Impossible-project-iphone-polaroid-224x168Instagram has always felt a little bit like cheating to me, and having come from a film background, I like seeing the real thing as opposed to a clearly inferior iPhone or Android photo with some old-timey effects (though I am extremely impressed by FilmConvert, which aims to do the exact same thing except a lot more accurately with motion content). Impossible Project, who managed to save Polaroid film and is producing it to this day (along with new cameras), is trying to take those iPhone photos and turn them into something real and tangible: a Polaroid instant photo.

They have been running a Kickstarter -- which actually ended yesterday. Either way, here is that video:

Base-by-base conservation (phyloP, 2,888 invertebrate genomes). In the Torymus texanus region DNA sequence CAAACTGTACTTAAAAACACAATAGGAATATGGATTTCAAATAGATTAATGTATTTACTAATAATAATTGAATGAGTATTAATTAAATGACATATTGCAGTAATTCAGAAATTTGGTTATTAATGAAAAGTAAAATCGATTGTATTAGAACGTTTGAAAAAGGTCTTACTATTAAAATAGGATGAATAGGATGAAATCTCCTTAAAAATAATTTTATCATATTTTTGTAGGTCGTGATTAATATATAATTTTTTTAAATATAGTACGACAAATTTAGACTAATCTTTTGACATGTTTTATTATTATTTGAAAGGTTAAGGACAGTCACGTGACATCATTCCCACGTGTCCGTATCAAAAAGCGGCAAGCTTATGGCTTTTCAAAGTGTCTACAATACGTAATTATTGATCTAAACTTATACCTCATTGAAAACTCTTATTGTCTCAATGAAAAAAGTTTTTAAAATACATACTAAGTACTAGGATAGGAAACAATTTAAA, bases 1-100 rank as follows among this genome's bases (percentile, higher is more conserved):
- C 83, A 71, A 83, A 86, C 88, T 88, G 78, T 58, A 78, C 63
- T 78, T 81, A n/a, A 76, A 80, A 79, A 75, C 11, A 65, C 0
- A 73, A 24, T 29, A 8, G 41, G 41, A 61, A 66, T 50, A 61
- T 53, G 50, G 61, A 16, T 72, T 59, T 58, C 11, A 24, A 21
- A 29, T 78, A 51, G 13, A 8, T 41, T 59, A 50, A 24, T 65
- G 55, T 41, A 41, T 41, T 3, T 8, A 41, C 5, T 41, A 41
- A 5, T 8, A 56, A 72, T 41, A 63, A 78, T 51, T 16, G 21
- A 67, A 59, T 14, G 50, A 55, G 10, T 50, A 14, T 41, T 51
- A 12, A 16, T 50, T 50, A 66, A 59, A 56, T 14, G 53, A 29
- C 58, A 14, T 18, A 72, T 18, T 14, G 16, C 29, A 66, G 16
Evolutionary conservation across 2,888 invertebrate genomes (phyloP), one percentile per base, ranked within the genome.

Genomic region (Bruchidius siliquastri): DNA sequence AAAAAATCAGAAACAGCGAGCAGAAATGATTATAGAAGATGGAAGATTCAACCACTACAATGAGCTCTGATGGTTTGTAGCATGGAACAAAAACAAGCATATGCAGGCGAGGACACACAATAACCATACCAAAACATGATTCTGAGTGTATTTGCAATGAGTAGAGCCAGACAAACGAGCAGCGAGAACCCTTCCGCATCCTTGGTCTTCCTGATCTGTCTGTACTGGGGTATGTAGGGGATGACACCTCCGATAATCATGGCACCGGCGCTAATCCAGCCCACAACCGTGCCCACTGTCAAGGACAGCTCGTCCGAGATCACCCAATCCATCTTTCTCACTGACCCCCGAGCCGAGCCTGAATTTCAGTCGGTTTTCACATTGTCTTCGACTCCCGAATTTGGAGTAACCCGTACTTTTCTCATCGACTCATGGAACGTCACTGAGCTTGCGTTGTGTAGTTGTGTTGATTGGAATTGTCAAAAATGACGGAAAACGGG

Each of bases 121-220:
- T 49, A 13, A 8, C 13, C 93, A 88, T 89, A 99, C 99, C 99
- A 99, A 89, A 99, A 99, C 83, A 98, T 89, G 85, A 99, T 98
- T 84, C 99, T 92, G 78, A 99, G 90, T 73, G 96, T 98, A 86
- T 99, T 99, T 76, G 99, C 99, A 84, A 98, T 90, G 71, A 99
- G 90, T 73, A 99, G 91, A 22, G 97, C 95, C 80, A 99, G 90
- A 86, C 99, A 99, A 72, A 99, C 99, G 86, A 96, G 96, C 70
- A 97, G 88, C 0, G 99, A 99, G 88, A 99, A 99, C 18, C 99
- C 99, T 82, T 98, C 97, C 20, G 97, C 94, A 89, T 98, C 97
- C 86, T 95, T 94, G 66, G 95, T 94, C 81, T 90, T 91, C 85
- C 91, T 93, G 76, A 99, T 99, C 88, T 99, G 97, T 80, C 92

This is a video produced by Reuters and David Fazekas, and shot on a Sony FS700 and Canon C300:

A lot of you might be saying, well, that's completely useless now that we live in a digital world, but I've found that since I've moved to digital cameras, I'm not printing out photos all that much anymore. You also might say, why would you ever need to print out low dynamic range and slightly shaky photos? An old saying is "the best camera is the one you have with you", and with so many people owning cell phones, often the best camera is that tiny 4-8 megapixel one that comes with your phone. Aside from the interest in giving your pictures an analog look, there is a very real danger in this all-digital world for photos to be lost forever.

We already know that motion picture film is on the way out (and still photography film isn't too far behind), but analog could stick around a long time thanks to organizations like Impossible Project. We may not see high volumes, and it might cost a little more, but nothing is impossible.